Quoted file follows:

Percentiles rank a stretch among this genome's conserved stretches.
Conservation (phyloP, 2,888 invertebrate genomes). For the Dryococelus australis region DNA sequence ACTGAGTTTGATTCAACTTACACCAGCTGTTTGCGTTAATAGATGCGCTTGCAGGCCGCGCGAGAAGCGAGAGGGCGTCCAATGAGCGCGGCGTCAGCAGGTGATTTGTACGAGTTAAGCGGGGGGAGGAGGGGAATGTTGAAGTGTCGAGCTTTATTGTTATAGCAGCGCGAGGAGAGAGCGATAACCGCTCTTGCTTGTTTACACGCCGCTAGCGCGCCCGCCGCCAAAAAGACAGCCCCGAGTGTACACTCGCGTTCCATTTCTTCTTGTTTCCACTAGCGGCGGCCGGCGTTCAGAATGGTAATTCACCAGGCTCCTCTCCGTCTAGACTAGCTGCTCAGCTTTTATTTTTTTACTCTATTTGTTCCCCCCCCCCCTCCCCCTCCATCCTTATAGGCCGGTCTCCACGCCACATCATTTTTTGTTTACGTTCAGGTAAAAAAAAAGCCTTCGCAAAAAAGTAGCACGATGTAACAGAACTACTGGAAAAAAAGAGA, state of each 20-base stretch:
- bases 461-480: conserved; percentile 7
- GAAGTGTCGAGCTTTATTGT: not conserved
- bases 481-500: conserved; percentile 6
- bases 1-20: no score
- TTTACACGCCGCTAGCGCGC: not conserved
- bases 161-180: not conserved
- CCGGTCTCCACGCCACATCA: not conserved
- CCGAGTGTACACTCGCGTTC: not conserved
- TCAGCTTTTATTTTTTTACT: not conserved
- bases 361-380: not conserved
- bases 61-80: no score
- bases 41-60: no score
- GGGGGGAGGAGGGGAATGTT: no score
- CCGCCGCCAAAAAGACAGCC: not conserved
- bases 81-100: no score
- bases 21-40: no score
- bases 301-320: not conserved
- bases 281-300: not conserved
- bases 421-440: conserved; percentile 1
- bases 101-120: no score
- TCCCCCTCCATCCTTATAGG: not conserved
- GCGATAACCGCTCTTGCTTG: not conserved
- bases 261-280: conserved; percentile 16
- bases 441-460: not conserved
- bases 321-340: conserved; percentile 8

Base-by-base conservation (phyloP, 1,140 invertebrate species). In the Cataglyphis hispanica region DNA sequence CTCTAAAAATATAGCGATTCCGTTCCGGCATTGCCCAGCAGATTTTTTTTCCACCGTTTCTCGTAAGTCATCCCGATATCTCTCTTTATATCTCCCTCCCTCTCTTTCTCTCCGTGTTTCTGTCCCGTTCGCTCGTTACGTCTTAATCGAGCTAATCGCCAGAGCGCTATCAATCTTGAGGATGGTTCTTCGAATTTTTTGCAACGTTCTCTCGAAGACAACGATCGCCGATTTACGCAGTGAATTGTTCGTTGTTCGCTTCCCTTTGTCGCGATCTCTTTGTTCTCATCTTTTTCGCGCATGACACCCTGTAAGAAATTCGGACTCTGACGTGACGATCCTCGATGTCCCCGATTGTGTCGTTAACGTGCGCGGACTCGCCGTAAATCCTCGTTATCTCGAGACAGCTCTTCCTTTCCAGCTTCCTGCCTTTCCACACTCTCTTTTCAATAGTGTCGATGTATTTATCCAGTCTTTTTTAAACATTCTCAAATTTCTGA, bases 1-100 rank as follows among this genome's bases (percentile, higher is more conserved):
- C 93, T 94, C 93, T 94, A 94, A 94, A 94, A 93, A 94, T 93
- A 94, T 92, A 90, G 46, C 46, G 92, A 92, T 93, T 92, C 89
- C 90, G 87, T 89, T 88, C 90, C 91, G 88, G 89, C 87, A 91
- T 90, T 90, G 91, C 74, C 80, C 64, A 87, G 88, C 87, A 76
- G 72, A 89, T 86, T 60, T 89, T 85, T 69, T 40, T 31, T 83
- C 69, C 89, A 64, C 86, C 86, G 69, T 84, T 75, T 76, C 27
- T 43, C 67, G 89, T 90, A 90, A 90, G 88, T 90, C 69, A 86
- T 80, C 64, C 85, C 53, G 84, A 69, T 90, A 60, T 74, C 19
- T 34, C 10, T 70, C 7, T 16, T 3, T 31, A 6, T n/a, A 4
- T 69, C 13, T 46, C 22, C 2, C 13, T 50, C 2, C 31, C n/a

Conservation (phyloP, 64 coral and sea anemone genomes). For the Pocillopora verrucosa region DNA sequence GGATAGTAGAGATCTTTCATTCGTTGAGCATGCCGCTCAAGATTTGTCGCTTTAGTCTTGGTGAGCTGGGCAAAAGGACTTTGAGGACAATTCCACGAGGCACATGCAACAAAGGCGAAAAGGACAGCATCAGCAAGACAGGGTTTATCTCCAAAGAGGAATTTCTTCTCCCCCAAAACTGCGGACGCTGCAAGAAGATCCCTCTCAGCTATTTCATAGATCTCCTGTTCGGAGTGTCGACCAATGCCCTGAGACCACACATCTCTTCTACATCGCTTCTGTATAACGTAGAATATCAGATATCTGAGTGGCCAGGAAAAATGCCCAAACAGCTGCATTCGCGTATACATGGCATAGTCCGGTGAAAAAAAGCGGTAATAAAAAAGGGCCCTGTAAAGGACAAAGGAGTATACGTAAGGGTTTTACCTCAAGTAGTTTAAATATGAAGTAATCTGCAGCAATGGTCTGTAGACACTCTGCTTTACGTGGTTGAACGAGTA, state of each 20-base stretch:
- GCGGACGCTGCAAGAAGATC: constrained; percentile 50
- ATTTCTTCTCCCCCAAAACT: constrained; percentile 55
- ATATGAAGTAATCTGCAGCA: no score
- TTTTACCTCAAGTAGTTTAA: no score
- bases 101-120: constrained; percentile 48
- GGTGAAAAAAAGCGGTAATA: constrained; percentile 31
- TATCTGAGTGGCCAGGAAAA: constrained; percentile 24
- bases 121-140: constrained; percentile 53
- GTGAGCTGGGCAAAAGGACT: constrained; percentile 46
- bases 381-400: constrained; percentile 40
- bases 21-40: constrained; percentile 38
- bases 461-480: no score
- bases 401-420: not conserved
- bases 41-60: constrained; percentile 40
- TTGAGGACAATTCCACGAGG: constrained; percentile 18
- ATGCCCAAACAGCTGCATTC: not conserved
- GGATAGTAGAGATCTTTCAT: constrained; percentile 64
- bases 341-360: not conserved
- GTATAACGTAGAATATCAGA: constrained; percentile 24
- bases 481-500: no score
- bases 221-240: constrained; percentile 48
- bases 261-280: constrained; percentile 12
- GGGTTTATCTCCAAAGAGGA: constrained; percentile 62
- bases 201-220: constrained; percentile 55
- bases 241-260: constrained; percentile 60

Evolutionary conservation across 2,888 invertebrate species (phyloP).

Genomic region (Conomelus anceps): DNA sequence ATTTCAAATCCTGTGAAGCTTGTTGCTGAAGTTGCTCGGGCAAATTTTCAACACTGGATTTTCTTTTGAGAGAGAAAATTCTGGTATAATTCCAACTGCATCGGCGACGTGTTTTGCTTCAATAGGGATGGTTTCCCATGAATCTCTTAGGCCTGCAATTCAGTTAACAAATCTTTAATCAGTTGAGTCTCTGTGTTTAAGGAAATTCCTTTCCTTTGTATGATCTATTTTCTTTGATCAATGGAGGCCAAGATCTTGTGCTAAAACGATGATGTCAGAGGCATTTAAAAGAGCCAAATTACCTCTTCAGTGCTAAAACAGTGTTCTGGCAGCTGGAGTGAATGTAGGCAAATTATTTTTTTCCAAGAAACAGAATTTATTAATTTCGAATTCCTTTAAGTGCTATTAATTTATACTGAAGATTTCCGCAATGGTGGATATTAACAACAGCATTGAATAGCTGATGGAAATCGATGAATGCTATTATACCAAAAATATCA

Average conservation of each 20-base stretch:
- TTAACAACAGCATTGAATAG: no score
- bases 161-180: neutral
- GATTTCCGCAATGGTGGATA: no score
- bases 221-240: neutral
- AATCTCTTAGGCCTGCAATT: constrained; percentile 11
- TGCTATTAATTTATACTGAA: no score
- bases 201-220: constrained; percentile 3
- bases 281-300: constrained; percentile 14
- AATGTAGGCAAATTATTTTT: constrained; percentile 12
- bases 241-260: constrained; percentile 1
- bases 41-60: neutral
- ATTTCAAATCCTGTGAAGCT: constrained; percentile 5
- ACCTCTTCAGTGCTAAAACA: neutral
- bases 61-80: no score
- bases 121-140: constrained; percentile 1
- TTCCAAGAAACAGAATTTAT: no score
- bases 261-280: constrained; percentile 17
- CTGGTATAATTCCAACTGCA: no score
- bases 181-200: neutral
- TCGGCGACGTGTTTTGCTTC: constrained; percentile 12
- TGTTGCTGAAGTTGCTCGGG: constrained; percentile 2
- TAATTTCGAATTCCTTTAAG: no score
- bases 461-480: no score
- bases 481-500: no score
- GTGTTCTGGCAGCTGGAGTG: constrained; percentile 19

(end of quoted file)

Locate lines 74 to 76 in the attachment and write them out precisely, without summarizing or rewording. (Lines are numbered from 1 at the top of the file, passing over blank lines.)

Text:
- bases 201-220: constrained; percentile 3
- bases 281-300: constrained; percentile 14
- AATGTAGGCAAATTATTTTT: constrained; percentile 12